Reprinted from The Washington Post by Andrew Paul on November 21, 2017.
“The election of Donald Trump, the rise of the so-called alt-right and the summer’s white supremacist demonstration in Charlottesville have many Americans asking: How do we combat the growth of what appears to be homegrown fascism?” writes Andrew Paul in The Washington Post. “Politicians and pundits across the ideological spectrum urge solutions grounded in classical liberal traditions. They call for the ‘rule of law,’ quibble with the White House’s flouting of procedural norms and persistently point to the Constitution and the Bill of Rights as the road map for an ideal form of governance.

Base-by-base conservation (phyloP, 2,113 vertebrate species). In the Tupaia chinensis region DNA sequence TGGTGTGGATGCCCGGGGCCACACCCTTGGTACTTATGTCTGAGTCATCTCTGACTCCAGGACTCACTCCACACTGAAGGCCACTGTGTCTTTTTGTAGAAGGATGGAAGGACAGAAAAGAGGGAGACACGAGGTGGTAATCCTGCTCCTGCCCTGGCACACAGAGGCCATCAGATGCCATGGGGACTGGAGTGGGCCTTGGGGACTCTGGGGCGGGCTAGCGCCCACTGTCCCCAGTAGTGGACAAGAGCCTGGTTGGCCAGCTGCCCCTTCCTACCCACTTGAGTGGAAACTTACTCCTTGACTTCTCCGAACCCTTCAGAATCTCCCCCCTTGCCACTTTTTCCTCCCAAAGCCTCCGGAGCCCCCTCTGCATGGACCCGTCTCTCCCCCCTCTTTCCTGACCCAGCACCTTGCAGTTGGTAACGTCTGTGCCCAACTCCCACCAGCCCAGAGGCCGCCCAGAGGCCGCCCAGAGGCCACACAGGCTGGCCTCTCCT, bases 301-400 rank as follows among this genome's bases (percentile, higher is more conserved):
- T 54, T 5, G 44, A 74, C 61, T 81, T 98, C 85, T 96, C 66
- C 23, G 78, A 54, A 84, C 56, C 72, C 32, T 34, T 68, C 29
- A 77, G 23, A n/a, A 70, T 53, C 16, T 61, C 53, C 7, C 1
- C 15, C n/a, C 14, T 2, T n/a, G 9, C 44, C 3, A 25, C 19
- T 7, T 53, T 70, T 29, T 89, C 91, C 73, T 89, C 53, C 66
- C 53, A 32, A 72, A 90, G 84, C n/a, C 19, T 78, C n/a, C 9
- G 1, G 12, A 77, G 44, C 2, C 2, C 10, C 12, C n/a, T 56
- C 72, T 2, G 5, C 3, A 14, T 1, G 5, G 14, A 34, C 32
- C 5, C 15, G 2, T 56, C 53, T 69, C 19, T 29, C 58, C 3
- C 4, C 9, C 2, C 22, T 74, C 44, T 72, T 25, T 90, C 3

“Antifascists have made headlines for proposing more radical and confrontational solutions.
“Antifa’s tactics have aroused intense debates over the past few months about the role of violence in confronting agents of hate and inequality. But the tensions between antifascists and those who favor a mainstream, constitutionalist approach have a longer history, one that captivated the nation and divided the entertainment industry over 70 years ago this fall with the dawn of the infamous Hollywood blacklist. …